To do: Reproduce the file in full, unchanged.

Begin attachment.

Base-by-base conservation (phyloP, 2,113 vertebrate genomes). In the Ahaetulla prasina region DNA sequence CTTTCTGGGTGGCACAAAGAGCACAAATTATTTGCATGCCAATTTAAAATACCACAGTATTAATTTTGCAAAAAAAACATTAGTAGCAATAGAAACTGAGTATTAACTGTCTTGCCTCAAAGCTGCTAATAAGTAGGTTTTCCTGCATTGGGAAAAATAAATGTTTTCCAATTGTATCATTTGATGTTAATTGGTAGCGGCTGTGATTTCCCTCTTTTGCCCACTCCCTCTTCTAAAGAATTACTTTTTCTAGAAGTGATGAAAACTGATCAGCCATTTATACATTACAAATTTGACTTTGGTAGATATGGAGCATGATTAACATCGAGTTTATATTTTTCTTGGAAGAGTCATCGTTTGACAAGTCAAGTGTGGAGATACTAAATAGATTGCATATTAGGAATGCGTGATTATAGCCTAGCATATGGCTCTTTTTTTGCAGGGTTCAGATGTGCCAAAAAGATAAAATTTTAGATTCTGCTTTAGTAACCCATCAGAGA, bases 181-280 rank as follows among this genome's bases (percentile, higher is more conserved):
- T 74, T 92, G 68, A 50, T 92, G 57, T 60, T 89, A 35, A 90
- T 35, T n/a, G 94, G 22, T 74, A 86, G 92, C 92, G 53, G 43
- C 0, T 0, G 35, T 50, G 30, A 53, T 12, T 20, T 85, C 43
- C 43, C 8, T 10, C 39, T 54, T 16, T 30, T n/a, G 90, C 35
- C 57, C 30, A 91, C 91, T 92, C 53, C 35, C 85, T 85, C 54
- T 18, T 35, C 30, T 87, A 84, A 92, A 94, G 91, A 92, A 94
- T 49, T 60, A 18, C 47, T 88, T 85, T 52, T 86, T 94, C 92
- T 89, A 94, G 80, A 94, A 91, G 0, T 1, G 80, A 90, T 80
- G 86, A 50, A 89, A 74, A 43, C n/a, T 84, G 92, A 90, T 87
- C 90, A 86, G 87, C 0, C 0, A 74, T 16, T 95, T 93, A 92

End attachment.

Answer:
Base-by-base conservation (phyloP, 2,113 vertebrate genomes). In the Ahaetulla prasina region DNA sequence CTTTCTGGGTGGCACAAAGAGCACAAATTATTTGCATGCCAATTTAAAATACCACAGTATTAATTTTGCAAAAAAAACATTAGTAGCAATAGAAACTGAGTATTAACTGTCTTGCCTCAAAGCTGCTAATAAGTAGGTTTTCCTGCATTGGGAAAAATAAATGTTTTCCAATTGTATCATTTGATGTTAATTGGTAGCGGCTGTGATTTCCCTCTTTTGCCCACTCCCTCTTCTAAAGAATTACTTTTTCTAGAAGTGATGAAAACTGATCAGCCATTTATACATTACAAATTTGACTTTGGTAGATATGGAGCATGATTAACATCGAGTTTATATTTTTCTTGGAAGAGTCATCGTTTGACAAGTCAAGTGTGGAGATACTAAATAGATTGCATATTAGGAATGCGTGATTATAGCCTAGCATATGGCTCTTTTTTTGCAGGGTTCAGATGTGCCAAAAAGATAAAATTTTAGATTCTGCTTTAGTAACCCATCAGAGA, bases 181-280 rank as follows among this genome's bases (percentile, higher is more conserved):
- T 74, T 92, G 68, A 50, T 92, G 57, T 60, T 89, A 35, A 90
- T 35, T n/a, G 94, G 22, T 74, A 86, G 92, C 92, G 53, G 43
- C 0, T 0, G 35, T 50, G 30, A 53, T 12, T 20, T 85, C 43
- C 43, C 8, T 10, C 39, T 54, T 16, T 30, T n/a, G 90, C 35
- C 57, C 30, A 91, C 91, T 92, C 53, C 35, C 85, T 85, C 54
- T 18, T 35, C 30, T 87, A 84, A 92, A 94, G 91, A 92, A 94
- T 49, T 60, A 18, C 47, T 88, T 85, T 52, T 86, T 94, C 92
- T 89, A 94, G 80, A 94, A 91, G 0, T 1, G 80, A 90, T 80
- G 86, A 50, A 89, A 74, A 43, C n/a, T 84, G 92, A 90, T 87
- C 90, A 86, G 87, C 0, C 0, A 74, T 16, T 95, T 93, A 92